Old Mill Buildings | Biddeford Maine
There’s nothing quite like walking through the old mill buildings in Biddeford, Maine, that haven’t been used in decades to make you feel like you’re walking in history. We were fortunate to recently do just that, capturing the way these buildings are before the vibrant renovation and re-use coverts these spaces into things like hotels, apartments, businesses, and light industrial uses.
Above, a 1950’s vintage office chair sits, having seen better days in the vast emptiness of an old mill space.
Above photo by Liz Caron. A gorgeous circular staircase with beautiful patterns and symmetry.
“If these walls could talk…” it would be so interesting to hear what they’d say and hear about what they’ve seen in these old mill buildings!
Above, another lone chair on the second level as well look down from the third.
A small amount of space within the hundreds of thousands of square feet of former Biddeford, Maine, textile mills was, of course, dedicated to administrative spaces. Above was the lobby from the street level entrance of this particular mill building.
We’re forever fascinated by the textures and colors that have shown themselves over time.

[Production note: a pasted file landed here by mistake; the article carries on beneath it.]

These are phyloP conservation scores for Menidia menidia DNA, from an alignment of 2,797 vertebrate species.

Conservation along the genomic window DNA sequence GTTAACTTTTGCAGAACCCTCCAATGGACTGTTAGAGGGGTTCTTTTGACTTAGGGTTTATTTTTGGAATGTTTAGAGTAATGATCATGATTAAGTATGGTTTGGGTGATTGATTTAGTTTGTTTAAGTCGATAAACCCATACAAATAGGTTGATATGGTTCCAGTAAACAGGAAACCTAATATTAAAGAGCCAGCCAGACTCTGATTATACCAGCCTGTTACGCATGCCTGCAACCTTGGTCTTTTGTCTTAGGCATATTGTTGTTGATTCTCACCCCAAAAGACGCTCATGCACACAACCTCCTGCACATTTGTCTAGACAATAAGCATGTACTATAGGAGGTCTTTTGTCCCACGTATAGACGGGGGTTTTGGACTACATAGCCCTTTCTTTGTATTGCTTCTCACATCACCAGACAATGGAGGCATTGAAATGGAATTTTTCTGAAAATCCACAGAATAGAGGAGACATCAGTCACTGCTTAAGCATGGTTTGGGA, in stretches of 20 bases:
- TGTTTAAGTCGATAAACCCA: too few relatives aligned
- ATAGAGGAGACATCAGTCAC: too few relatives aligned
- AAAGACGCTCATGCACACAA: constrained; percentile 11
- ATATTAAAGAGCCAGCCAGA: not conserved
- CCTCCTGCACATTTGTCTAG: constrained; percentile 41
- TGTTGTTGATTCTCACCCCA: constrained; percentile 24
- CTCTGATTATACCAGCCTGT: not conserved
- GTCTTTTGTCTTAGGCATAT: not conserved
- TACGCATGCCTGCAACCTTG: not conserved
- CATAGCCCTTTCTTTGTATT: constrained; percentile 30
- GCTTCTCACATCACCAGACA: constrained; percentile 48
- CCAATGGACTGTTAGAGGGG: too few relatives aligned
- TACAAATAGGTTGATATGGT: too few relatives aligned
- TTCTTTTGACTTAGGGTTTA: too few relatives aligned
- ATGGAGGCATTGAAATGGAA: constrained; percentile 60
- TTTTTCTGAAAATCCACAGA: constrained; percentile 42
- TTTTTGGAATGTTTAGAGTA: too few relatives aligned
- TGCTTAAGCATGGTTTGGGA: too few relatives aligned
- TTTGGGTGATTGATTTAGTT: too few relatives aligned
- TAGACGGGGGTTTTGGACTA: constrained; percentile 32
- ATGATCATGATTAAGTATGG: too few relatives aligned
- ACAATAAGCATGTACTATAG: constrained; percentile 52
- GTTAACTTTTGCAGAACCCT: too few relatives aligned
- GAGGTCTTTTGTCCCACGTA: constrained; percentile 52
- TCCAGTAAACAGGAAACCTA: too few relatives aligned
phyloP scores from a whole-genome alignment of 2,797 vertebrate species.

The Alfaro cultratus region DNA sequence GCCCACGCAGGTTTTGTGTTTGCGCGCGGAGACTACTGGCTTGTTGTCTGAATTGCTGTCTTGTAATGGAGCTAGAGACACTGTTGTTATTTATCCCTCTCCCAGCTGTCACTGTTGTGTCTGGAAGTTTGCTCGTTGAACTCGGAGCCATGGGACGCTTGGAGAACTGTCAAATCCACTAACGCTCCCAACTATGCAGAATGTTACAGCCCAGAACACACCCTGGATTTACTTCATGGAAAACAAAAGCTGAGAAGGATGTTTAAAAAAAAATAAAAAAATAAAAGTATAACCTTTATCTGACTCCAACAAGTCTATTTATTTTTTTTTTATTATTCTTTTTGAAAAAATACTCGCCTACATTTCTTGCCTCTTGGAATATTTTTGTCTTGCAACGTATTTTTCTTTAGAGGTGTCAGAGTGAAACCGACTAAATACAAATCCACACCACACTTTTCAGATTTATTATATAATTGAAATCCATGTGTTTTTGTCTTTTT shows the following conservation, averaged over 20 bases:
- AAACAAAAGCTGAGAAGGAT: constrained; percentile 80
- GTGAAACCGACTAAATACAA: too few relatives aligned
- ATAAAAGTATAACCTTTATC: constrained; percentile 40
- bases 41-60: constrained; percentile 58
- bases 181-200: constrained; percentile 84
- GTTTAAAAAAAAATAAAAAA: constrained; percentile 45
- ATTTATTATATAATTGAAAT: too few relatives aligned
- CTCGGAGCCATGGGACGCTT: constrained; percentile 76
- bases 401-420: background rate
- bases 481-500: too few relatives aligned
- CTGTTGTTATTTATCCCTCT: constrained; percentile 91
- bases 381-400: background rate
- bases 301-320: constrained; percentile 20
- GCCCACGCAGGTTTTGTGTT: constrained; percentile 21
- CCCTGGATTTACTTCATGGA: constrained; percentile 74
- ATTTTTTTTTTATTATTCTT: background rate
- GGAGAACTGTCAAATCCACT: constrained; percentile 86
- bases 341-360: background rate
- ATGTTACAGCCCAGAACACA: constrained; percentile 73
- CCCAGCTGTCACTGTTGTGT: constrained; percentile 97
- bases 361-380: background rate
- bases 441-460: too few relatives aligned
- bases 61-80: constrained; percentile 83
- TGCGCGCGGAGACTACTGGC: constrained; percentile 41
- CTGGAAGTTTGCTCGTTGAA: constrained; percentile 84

Here’s that circular stairway again, above. And more interior space. As large as the space above right is, it’s one of the very smallest open areas in the Pepperell Mill Campus, Biddeford, Maine, which totals over one million square feet.
Looking upward a total of 8 floors via the stairwell.
Above left, interesting water stains on vintage ceiling tiles. And more stairway symmetry.
Much of the bricks were painted over time, but there is nothing better than getting back down to the unpainted natural surfaces. Much of the the time, planned renovations such as those for this space include sandblasting the old paint to in fact get back to natural brick.
Deep underground the Pepperell Mill Campus are utility tunnels that facilitate connecting utilities and provide an ability to go from mill-to-mill without going outdoors, which also was accomplished with overhead “bridges” (not shown) at upper levels.
All in all, the best part of all these old mill buildings is that excited new uses are planned that will serve them for a good long time into the future. Which means that instead of being at the end of their lives, they may not even be halfway there yet. More impressive when it’s realized that most of these buildings were first built in the mid-1800’s.